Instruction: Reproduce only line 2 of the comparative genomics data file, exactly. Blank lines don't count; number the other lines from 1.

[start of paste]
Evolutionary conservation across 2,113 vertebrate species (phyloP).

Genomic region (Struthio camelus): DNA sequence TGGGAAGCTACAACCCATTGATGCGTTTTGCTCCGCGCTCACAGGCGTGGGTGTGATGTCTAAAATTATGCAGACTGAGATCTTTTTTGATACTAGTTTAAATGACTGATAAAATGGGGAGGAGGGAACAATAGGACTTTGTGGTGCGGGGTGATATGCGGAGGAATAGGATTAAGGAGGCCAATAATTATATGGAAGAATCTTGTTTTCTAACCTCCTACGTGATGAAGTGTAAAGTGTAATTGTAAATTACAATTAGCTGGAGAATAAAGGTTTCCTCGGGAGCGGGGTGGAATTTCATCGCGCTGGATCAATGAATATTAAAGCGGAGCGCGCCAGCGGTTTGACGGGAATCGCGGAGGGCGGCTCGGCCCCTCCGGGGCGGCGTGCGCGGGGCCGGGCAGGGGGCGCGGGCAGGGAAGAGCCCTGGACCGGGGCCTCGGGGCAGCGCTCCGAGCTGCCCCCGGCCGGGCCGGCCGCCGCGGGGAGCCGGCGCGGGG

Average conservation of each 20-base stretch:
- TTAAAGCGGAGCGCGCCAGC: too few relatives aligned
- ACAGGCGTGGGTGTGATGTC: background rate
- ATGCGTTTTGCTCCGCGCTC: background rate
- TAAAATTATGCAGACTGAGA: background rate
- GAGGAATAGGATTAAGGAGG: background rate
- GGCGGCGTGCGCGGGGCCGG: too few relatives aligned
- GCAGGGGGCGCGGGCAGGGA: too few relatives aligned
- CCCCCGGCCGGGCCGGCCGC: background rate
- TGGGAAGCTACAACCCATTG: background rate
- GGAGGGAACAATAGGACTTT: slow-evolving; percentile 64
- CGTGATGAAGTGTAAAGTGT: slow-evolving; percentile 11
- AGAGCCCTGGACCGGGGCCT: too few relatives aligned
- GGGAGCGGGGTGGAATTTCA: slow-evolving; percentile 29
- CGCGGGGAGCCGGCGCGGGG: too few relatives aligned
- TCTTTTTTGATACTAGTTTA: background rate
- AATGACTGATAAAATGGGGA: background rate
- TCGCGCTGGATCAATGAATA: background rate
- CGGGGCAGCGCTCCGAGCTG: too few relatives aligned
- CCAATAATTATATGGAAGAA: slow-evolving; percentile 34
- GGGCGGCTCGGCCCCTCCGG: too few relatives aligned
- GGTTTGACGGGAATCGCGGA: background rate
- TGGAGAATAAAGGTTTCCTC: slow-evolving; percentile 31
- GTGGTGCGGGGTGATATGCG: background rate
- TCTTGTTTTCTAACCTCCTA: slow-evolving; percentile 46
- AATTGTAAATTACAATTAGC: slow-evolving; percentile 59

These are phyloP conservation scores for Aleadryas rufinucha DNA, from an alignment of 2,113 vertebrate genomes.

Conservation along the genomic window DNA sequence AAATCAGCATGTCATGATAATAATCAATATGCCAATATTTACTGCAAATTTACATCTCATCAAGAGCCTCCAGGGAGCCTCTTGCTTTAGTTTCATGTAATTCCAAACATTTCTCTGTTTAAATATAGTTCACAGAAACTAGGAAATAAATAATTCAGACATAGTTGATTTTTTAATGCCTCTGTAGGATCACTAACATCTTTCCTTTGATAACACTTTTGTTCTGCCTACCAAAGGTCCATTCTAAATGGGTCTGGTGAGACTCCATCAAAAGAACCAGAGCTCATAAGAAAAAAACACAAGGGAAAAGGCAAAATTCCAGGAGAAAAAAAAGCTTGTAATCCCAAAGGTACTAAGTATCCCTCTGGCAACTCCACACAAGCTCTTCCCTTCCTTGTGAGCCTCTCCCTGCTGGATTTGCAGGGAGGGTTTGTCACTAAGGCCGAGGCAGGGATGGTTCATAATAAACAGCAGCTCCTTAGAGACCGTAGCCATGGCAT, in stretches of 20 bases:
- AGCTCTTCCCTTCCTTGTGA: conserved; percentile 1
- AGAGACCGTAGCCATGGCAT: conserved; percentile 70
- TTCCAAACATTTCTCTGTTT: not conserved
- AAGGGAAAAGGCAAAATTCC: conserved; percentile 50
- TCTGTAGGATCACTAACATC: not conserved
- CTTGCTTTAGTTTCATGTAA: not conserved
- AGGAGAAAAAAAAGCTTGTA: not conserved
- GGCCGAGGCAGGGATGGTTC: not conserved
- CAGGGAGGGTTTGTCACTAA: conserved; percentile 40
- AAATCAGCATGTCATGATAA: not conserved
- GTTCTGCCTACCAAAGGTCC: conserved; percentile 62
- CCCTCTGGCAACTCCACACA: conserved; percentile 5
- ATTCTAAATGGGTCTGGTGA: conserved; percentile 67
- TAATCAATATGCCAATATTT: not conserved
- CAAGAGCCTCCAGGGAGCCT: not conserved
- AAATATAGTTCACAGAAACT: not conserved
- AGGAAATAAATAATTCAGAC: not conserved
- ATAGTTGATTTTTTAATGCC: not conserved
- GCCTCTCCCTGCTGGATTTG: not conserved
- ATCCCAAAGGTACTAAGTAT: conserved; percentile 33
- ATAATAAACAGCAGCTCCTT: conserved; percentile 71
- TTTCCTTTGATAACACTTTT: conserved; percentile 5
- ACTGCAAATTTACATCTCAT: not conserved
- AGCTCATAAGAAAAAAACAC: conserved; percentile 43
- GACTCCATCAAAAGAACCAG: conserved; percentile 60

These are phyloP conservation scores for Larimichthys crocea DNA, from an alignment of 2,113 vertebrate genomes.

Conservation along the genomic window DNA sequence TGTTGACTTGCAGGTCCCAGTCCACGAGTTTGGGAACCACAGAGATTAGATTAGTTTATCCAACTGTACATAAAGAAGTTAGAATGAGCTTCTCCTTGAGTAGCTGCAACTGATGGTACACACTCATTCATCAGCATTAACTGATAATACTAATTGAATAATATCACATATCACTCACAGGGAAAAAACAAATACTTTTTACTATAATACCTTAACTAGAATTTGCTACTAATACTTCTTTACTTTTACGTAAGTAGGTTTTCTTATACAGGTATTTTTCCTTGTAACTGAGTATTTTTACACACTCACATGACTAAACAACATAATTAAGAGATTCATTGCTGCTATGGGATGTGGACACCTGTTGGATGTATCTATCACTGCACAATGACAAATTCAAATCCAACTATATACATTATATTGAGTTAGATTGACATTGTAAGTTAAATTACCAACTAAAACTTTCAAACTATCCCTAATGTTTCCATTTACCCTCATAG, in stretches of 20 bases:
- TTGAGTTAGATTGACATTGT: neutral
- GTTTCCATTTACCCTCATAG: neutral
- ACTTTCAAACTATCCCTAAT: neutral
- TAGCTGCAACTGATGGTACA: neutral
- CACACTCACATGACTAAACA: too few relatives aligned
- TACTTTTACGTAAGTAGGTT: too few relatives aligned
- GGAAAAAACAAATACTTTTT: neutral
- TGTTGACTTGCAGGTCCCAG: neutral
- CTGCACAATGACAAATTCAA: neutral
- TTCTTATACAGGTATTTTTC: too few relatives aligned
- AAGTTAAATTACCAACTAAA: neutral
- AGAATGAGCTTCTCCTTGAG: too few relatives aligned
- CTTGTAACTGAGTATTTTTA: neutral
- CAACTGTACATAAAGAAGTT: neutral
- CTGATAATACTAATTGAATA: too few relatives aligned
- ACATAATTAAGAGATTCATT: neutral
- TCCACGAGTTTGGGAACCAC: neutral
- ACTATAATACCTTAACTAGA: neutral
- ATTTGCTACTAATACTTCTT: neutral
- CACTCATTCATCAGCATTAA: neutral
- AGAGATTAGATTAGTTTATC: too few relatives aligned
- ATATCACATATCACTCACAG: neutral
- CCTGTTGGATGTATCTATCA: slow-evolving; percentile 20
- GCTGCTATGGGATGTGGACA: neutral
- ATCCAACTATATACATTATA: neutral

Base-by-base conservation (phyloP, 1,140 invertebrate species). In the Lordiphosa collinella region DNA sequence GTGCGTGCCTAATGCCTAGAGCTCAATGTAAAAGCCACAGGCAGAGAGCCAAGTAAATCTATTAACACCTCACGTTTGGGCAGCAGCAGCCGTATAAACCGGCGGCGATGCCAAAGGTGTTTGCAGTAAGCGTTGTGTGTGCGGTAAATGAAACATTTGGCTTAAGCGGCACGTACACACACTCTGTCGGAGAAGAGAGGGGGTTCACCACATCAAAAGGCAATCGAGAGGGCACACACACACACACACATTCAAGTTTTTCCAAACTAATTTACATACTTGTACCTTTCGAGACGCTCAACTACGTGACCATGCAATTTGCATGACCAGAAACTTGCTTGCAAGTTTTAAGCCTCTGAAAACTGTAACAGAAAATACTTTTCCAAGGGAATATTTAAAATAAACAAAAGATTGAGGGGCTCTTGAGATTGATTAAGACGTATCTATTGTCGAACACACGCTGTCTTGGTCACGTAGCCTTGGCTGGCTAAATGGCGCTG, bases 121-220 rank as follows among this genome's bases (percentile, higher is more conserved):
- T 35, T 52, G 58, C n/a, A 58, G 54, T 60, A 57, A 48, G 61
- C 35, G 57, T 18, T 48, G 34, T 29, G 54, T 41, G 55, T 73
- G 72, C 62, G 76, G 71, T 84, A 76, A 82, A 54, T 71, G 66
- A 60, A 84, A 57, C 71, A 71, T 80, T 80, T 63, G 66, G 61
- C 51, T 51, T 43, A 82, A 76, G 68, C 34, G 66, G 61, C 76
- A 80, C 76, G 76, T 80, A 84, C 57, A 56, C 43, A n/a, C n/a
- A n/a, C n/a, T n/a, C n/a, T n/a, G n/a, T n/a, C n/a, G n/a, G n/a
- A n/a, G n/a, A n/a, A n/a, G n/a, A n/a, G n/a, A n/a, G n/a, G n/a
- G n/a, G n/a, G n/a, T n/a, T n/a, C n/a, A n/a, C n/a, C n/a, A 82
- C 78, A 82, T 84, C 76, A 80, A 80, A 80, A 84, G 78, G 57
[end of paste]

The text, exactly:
Genomic region (Struthio camelus): DNA sequence TGGGAAGCTACAACCCATTGATGCGTTTTGCTCCGCGCTCACAGGCGTGGGTGTGATGTCTAAAATTATGCAGACTGAGATCTTTTTTGATACTAGTTTAAATGACTGATAAAATGGGGAGGAGGGAACAATAGGACTTTGTGGTGCGGGGTGATATGCGGAGGAATAGGATTAAGGAGGCCAATAATTATATGGAAGAATCTTGTTTTCTAACCTCCTACGTGATGAAGTGTAAAGTGTAATTGTAAATTACAATTAGCTGGAGAATAAAGGTTTCCTCGGGAGCGGGGTGGAATTTCATCGCGCTGGATCAATGAATATTAAAGCGGAGCGCGCCAGCGGTTTGACGGGAATCGCGGAGGGCGGCTCGGCCCCTCCGGGGCGGCGTGCGCGGGGCCGGGCAGGGGGCGCGGGCAGGGAAGAGCCCTGGACCGGGGCCTCGGGGCAGCGCTCCGAGCTGCCCCCGGCCGGGCCGGCCGCCGCGGGGAGCCGGCGCGGGG